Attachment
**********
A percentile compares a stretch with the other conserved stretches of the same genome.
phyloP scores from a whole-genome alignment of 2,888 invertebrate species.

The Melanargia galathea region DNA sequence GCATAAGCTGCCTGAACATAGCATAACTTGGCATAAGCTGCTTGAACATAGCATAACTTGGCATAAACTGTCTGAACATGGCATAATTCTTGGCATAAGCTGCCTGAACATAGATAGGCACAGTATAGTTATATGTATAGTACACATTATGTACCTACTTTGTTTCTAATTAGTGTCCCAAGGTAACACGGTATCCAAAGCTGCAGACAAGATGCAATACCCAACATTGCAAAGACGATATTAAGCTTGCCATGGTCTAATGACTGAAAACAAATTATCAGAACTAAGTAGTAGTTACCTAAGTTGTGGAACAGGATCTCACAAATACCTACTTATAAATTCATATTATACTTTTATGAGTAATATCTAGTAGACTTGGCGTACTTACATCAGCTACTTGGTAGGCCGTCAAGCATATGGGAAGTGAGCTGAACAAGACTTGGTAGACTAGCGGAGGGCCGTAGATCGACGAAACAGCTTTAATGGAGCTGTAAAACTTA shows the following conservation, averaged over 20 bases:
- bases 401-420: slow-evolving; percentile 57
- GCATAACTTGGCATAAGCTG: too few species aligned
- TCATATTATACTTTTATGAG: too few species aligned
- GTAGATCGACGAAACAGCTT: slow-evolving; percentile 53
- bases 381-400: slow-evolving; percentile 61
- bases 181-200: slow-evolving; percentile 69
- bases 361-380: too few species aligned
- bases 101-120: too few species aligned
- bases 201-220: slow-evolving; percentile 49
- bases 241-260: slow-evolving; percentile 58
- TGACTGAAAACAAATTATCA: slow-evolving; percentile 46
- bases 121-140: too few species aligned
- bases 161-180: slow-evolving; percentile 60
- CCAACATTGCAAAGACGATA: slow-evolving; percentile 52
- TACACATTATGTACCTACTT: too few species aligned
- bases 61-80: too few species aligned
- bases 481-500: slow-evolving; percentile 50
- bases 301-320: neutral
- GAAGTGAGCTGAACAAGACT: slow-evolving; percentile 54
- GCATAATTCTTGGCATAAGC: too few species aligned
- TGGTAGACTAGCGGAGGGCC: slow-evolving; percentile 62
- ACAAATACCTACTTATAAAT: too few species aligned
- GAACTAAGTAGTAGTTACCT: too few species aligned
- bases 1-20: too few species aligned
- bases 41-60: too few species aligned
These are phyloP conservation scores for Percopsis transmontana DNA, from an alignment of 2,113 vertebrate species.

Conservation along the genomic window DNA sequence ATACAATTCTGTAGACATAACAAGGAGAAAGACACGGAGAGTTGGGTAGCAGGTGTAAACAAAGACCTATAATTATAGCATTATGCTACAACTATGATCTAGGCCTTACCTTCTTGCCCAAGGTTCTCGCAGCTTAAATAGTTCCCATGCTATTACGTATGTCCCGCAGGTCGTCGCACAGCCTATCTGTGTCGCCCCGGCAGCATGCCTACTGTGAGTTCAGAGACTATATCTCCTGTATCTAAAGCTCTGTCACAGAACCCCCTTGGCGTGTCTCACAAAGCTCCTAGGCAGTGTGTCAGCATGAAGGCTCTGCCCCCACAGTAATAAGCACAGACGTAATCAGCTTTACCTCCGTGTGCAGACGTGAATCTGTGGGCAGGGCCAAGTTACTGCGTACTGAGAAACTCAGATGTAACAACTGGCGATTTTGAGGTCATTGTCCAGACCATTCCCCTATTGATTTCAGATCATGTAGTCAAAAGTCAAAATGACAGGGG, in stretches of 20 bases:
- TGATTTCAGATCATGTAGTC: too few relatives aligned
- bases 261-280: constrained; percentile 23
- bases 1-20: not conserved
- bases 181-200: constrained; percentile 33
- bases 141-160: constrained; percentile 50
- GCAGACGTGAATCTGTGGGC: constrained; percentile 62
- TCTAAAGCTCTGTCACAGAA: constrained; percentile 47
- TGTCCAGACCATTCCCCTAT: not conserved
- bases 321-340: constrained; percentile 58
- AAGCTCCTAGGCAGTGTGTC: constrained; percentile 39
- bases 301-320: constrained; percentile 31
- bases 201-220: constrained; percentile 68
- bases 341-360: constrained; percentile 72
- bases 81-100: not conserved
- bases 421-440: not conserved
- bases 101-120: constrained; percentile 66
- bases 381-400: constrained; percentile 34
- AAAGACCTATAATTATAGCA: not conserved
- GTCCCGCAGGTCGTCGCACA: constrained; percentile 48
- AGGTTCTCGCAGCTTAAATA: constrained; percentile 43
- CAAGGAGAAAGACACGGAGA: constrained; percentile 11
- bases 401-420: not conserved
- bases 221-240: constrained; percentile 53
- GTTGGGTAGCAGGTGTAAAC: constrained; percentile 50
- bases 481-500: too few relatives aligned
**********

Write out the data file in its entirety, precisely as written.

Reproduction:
A percentile compares a stretch with the other conserved stretches of the same genome.
phyloP scores from a whole-genome alignment of 2,888 invertebrate species.

The Melanargia galathea region DNA sequence GCATAAGCTGCCTGAACATAGCATAACTTGGCATAAGCTGCTTGAACATAGCATAACTTGGCATAAACTGTCTGAACATGGCATAATTCTTGGCATAAGCTGCCTGAACATAGATAGGCACAGTATAGTTATATGTATAGTACACATTATGTACCTACTTTGTTTCTAATTAGTGTCCCAAGGTAACACGGTATCCAAAGCTGCAGACAAGATGCAATACCCAACATTGCAAAGACGATATTAAGCTTGCCATGGTCTAATGACTGAAAACAAATTATCAGAACTAAGTAGTAGTTACCTAAGTTGTGGAACAGGATCTCACAAATACCTACTTATAAATTCATATTATACTTTTATGAGTAATATCTAGTAGACTTGGCGTACTTACATCAGCTACTTGGTAGGCCGTCAAGCATATGGGAAGTGAGCTGAACAAGACTTGGTAGACTAGCGGAGGGCCGTAGATCGACGAAACAGCTTTAATGGAGCTGTAAAACTTA shows the following conservation, averaged over 20 bases:
- bases 401-420: slow-evolving; percentile 57
- GCATAACTTGGCATAAGCTG: too few species aligned
- TCATATTATACTTTTATGAG: too few species aligned
- GTAGATCGACGAAACAGCTT: slow-evolving; percentile 53
- bases 381-400: slow-evolving; percentile 61
- bases 181-200: slow-evolving; percentile 69
- bases 361-380: too few species aligned
- bases 101-120: too few species aligned
- bases 201-220: slow-evolving; percentile 49
- bases 241-260: slow-evolving; percentile 58
- TGACTGAAAACAAATTATCA: slow-evolving; percentile 46
- bases 121-140: too few species aligned
- bases 161-180: slow-evolving; percentile 60
- CCAACATTGCAAAGACGATA: slow-evolving; percentile 52
- TACACATTATGTACCTACTT: too few species aligned
- bases 61-80: too few species aligned
- bases 481-500: slow-evolving; percentile 50
- bases 301-320: neutral
- GAAGTGAGCTGAACAAGACT: slow-evolving; percentile 54
- GCATAATTCTTGGCATAAGC: too few species aligned
- TGGTAGACTAGCGGAGGGCC: slow-evolving; percentile 62
- ACAAATACCTACTTATAAAT: too few species aligned
- GAACTAAGTAGTAGTTACCT: too few species aligned
- bases 1-20: too few species aligned
- bases 41-60: too few species aligned
These are phyloP conservation scores for Percopsis transmontana DNA, from an alignment of 2,113 vertebrate species.

Conservation along the genomic window DNA sequence ATACAATTCTGTAGACATAACAAGGAGAAAGACACGGAGAGTTGGGTAGCAGGTGTAAACAAAGACCTATAATTATAGCATTATGCTACAACTATGATCTAGGCCTTACCTTCTTGCCCAAGGTTCTCGCAGCTTAAATAGTTCCCATGCTATTACGTATGTCCCGCAGGTCGTCGCACAGCCTATCTGTGTCGCCCCGGCAGCATGCCTACTGTGAGTTCAGAGACTATATCTCCTGTATCTAAAGCTCTGTCACAGAACCCCCTTGGCGTGTCTCACAAAGCTCCTAGGCAGTGTGTCAGCATGAAGGCTCTGCCCCCACAGTAATAAGCACAGACGTAATCAGCTTTACCTCCGTGTGCAGACGTGAATCTGTGGGCAGGGCCAAGTTACTGCGTACTGAGAAACTCAGATGTAACAACTGGCGATTTTGAGGTCATTGTCCAGACCATTCCCCTATTGATTTCAGATCATGTAGTCAAAAGTCAAAATGACAGGGG, in stretches of 20 bases:
- TGATTTCAGATCATGTAGTC: too few relatives aligned
- bases 261-280: constrained; percentile 23
- bases 1-20: not conserved
- bases 181-200: constrained; percentile 33
- bases 141-160: constrained; percentile 50
- GCAGACGTGAATCTGTGGGC: constrained; percentile 62
- TCTAAAGCTCTGTCACAGAA: constrained; percentile 47
- TGTCCAGACCATTCCCCTAT: not conserved
- bases 321-340: constrained; percentile 58
- AAGCTCCTAGGCAGTGTGTC: constrained; percentile 39
- bases 301-320: constrained; percentile 31
- bases 201-220: constrained; percentile 68
- bases 341-360: constrained; percentile 72
- bases 81-100: not conserved
- bases 421-440: not conserved
- bases 101-120: constrained; percentile 66
- bases 381-400: constrained; percentile 34
- AAAGACCTATAATTATAGCA: not conserved
- GTCCCGCAGGTCGTCGCACA: constrained; percentile 48
- AGGTTCTCGCAGCTTAAATA: constrained; percentile 43
- CAAGGAGAAAGACACGGAGA: constrained; percentile 11
- bases 401-420: not conserved
- bases 221-240: constrained; percentile 53
- GTTGGGTAGCAGGTGTAAAC: constrained; percentile 50
- bases 481-500: too few relatives aligned